By Floyd Ingram | September 17, 2018 | Chickasaw Journal
HOUSTON • Chickasaw County is rapidly becoming known as the solar power county of north Mississippi.
Executives with Silicon Ranch were in town Monday and conducted a tour of the Houston Solar Farm just north of town. Members of Natchez Trace EPA, Three Rivers Planning and Development and the Houston High School solar car team were invited to the event.
Silicon Ranch built a $9 million, 30-acre solar farm just south of Okolona in 2014 and a larger $11 million 40-acre solar farm north of Houston in 2016. Combined they are one of the largest solar-powered electricity producers in north Mississippi.
“These two sites easily produce enough electricity to power 600 homes,” said Matt Brown, business development director for Silicon Ranch. “We have sites like this in 14 states. We will soon start work on a very large solar farm in Lauderdale County that will be the largest in the state.”
Brown said the Lauderdale County site is being built on 16th Section school property. He said the school district was renting that property to a hunting club for $5 an acre and will pay the district $155 per acre to rent 638 acres.
And that does not count the taxes solar farms pay.
In Chickasaw County one mill of tax raises approximately $82,000. Silicon Ranch pays $90,000 in taxes to county coffers every year. Chickasaw County road engineers estimate it costs them $52,000 to pave a mile of gravel road.
“We tell people we need flat acreage, not in a flood zone and close to a substation or three-phase power lines,” Brown said. “We have an agreement to sell power to TVA for 25 years and that is the current lifespan we have projected for our solar farms.”
And Silicon Ranch is also investing in more than solar power. They made a donation to the Houston solar car team that just got back from winning the National Solar Car Challenge for the 15th time.
“I know some of the technology that he was talking about from what I learned with solar car,” said Alex Ivy, crew chief for the solar car team. “He talked about AC and DC current and we use both. He talked about inverters, volts, amps and circuits. We learn all that working on Sundancer.”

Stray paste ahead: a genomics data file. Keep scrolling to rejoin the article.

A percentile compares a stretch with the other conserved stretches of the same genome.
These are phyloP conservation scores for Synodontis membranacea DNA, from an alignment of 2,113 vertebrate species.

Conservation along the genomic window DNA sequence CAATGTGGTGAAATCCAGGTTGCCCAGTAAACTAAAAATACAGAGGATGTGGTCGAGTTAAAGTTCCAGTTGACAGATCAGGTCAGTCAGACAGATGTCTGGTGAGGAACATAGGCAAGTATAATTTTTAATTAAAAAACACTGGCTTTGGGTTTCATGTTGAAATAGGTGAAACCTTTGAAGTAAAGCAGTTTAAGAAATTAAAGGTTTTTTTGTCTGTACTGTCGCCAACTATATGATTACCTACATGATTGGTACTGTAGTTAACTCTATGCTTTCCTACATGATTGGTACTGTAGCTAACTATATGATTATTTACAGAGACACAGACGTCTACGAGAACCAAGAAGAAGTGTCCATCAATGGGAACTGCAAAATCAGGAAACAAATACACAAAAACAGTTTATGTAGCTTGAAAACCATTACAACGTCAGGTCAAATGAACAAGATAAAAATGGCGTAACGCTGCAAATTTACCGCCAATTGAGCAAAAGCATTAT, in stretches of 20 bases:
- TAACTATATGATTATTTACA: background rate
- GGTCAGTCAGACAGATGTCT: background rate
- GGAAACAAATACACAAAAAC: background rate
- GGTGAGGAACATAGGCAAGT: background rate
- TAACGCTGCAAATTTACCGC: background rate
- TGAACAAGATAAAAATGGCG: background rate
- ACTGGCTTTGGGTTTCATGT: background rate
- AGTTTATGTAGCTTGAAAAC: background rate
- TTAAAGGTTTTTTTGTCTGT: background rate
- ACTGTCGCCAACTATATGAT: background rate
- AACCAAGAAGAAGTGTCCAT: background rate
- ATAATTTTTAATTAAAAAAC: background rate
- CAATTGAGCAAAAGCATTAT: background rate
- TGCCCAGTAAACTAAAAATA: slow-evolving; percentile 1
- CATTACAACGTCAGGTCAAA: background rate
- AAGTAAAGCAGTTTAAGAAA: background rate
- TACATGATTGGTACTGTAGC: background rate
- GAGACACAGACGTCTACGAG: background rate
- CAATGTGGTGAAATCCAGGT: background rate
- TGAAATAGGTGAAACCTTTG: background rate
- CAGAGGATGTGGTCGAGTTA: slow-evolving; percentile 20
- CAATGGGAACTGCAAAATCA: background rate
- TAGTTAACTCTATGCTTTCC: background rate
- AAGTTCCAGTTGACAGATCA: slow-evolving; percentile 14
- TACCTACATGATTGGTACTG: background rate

Ivy, a junior at Houston High School said he wants to be an aerospace engineer.
Houston Electricity Technology instructor Jay Michael Alford said solar car students learn the lingo and deal with electricity on a much smaller scale than Silicon Ranch and the Houston Solar Farm.
“I think the best part is they saw what kind of jobs and what kind of technology is right here in Chickasaw County,” Alford said.“This tour gave them more of the big picture and this is not just wiring a house or solar car. The people who design, build and handle the maintenance on a solar farm like this are paid very well.”
Natchez Trace EPA General Manager Shawn Edmondson said the tour will help him look to the future.
“We have four substations in our service area and lots of three-phase lines,” Edmondson said.
“Building relationships with the people who build solar farms is what economic development at Natchez Trace is all about.”
Three Rivers Planning and Development executive Gary Chandler said the Houston and Okolona solar farms show Chickasaw County can develop cutting edge technology and host high-tech industrial development.
“I was impressed with the tour and learned a lot,” Chandler said. “It was good to have Silicon Ranch executives back in Chickasaw County.”
The Houston solar farm is made up of 26,000 solar panels. It is located two miles north of Houston adjacent to a Natchez Trace Electric Power Association substation on Okolona Cutoff.
The project was developed by Three Rivers Planning and Development District in conjunction with TVA’s renewable energy program.
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